Guns over roses
The disturbing images of the attack on the Kabul airport in August were a reminder of the grave threat posed by terrorism. With the Taliban’s takeover of Afghanistan, the international community needs to take proactive measures to tackle this threat.
As per the Global Terrorism Index, 2020, released by the Institute of Economics and Peace, deaths due to terrorism decreased by 15.5 per cent in 2019 after peaking in 2014. Yet, terrorism remains a major concern for world peace. In 2019, more than 63 countries reported at least one death to a terrorist attack. South Asia is worst affected by terrorism, followed by sub-Saharan Africa, on account of the Islamic State’s renewed focus in the region after its decline in Syria and Iraq.
There is a possibility that in spite of the Taliban’s assurance, Afghan territory could be used by terrorist outfits to target neighbouring countries. These groups include al-Qaida and Lashkar-e-Toiba (targeting India), Tehreek-e-Taliban Pakistan (targeting Pakistan), the Islamic State of Iraq and the Levant-Khorasan Province (responsible for the attack on the Hamid Karzai airport), Uighurs (targeting China) and so on. The rapid expansion of terrorist groups, such as the Boko Haram in sub-Saharan Africa, should also ring alarm bells for the international community.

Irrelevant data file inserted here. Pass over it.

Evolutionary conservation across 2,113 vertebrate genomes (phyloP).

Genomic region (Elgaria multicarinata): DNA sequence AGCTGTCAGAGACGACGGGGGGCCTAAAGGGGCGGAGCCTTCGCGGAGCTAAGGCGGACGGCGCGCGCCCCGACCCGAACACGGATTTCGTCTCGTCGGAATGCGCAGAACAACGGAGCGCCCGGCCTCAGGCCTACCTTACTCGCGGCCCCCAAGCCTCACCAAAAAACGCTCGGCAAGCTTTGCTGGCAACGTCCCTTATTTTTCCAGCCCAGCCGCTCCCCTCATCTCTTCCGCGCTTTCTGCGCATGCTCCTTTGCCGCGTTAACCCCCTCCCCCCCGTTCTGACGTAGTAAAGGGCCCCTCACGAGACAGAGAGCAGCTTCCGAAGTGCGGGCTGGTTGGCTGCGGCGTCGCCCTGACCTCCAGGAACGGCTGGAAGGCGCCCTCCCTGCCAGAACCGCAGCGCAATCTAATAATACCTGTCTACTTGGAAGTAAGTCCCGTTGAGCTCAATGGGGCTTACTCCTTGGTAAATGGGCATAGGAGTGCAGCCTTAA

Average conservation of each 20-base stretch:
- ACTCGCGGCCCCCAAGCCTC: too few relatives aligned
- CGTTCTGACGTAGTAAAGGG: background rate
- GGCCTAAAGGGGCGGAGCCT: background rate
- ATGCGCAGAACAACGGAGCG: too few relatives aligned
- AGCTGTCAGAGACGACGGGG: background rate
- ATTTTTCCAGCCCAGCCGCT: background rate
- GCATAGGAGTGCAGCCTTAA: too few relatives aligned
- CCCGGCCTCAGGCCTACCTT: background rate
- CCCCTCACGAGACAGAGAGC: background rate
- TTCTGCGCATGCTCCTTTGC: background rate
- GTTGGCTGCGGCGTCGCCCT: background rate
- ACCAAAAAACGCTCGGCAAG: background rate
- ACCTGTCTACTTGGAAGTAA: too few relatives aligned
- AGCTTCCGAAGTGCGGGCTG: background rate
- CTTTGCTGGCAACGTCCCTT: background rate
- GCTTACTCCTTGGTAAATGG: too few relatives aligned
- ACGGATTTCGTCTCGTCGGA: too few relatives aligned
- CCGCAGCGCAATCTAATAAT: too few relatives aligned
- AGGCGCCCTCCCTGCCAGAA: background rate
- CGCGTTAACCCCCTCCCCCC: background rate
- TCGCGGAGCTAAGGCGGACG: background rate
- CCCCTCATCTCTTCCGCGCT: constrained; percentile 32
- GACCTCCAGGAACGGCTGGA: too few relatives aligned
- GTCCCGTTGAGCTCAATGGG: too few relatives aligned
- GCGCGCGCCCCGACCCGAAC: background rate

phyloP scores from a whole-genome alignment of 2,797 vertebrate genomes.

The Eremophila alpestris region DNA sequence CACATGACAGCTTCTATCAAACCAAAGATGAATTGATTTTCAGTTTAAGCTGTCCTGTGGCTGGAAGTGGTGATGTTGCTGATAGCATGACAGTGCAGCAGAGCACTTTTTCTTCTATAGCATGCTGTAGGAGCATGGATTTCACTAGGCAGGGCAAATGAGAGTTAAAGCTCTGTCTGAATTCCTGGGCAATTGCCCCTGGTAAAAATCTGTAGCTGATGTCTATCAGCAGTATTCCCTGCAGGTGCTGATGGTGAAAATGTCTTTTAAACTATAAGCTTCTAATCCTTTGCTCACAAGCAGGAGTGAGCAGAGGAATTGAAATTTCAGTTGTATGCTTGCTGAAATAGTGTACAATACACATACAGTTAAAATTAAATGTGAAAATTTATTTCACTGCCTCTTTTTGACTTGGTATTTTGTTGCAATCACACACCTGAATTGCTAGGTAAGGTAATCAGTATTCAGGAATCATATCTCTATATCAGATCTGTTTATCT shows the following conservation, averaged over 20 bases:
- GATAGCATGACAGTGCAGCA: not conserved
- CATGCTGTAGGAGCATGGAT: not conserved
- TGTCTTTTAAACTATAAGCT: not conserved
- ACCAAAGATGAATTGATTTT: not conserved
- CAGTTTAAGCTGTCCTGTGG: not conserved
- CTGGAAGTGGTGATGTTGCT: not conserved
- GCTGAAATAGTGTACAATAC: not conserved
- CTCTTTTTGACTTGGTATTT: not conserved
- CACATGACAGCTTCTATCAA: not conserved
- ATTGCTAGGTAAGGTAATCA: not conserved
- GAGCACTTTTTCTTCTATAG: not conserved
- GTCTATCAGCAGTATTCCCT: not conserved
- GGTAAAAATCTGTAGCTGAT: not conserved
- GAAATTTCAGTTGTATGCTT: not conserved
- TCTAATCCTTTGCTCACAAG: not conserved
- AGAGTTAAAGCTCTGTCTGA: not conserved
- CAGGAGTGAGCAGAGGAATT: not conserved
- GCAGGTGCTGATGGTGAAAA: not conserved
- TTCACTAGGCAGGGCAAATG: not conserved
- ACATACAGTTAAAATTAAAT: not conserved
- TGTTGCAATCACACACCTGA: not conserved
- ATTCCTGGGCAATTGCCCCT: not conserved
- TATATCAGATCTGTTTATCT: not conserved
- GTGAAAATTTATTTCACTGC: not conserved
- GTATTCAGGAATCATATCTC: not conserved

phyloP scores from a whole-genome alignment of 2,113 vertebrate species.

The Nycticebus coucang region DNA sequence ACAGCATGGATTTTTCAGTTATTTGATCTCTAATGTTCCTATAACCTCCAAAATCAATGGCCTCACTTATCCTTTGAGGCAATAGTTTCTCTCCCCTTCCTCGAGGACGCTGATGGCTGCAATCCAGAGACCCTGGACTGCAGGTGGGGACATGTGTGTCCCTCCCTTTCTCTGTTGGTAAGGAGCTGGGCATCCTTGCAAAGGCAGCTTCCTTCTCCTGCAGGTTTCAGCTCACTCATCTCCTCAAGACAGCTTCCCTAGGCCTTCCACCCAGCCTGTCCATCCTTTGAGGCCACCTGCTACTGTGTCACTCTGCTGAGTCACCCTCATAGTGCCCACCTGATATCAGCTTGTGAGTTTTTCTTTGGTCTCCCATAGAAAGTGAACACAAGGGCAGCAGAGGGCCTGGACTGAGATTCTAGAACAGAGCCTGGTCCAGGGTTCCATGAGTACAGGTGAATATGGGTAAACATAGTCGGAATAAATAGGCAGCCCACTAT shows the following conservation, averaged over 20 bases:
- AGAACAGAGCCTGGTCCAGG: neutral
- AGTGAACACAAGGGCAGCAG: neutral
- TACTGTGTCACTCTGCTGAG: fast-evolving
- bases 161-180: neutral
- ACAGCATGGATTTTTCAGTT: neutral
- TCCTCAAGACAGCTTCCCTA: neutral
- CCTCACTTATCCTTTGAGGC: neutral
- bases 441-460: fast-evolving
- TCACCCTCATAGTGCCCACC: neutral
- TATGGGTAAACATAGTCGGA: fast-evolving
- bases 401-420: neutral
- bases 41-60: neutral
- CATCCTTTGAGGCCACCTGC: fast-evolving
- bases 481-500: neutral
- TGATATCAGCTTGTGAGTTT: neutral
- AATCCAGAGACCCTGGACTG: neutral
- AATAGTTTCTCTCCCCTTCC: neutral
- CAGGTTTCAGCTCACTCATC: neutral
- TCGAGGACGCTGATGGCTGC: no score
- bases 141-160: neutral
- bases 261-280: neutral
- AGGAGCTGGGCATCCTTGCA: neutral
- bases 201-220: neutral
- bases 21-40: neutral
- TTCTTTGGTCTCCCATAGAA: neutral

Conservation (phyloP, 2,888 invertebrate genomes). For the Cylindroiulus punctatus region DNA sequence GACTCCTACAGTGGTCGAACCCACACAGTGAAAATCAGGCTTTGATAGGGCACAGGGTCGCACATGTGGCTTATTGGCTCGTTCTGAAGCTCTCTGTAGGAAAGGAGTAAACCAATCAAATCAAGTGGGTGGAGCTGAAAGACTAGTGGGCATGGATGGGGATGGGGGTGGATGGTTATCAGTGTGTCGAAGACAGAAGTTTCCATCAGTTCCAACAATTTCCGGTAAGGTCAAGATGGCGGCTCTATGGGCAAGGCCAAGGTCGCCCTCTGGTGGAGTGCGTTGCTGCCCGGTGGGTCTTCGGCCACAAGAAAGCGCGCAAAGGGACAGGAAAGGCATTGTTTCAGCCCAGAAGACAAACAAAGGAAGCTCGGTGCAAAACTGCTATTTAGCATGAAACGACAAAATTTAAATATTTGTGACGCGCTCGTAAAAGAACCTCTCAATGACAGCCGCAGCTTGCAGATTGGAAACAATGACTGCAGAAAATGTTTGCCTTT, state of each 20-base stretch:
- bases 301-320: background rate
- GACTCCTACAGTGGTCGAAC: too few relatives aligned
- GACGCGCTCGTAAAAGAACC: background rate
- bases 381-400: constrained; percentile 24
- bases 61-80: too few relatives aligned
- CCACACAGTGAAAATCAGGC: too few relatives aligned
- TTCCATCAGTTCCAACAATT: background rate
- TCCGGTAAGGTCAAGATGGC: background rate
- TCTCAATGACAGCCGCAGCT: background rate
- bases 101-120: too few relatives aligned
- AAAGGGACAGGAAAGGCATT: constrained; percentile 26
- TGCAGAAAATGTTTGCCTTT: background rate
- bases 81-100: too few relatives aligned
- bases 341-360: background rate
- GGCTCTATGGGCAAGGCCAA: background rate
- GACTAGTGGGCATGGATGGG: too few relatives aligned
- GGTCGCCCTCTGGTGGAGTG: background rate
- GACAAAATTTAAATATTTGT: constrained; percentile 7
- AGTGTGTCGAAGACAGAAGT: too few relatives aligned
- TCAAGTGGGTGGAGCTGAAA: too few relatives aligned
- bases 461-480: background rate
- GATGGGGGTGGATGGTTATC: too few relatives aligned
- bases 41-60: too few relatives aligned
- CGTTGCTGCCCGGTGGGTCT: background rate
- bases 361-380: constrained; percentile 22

In 2019, the majority of terrorist attacks took place in countries experiencing conflict. Ethnic and religious differences along with corruption have a correlation with terrorism in developing and poorer nations, whereas exclusion and alienation are the primary causes of such violence in the advanced economies. Socio-economic deprivation, foreign intervention and the rise of online radicalization with the rise of internet penetration also contribute to terror activities.
As per the Global Terrorism Index, 13,826 people died in terrorist attacks in 2019. The economic loss was pegged at $26.4 billion. This excludes losses from impact on business, lost opportunity cost, tourism, mental trauma and so on. The global community’s response has been to create bodies such as the Regional Anti-Terrorist Structure under the Shanghai Cooperation Organization, designation of terrorists by the United Nations Security Council, Financial Action Task Force measures to check terror financing, the BRICS’s Counter Terrorism Strategy and so on.
There is no universal definition of terrorism. This makes it difficult to classify attacks as terror strikes. India proposed the adoption of a Comprehensive Convention on International Terrorism in 1996. The treaty proposes a universal definition of terrorism, a ban on all terrorist groups, prosecution of all outfits, including cross-border terrorists. But a deadlock ensued because of differences in the international community regarding the clauses. The external affairs minister’s Eight Point Action Plan Against Terrorism proposed in the recently concluded UNSC meeting provides a holistic approach to deal with the rising threat of transnational terrorism.
In order to deal with transnational terrorism, the world needs to get together and cooperate on multiple fronts.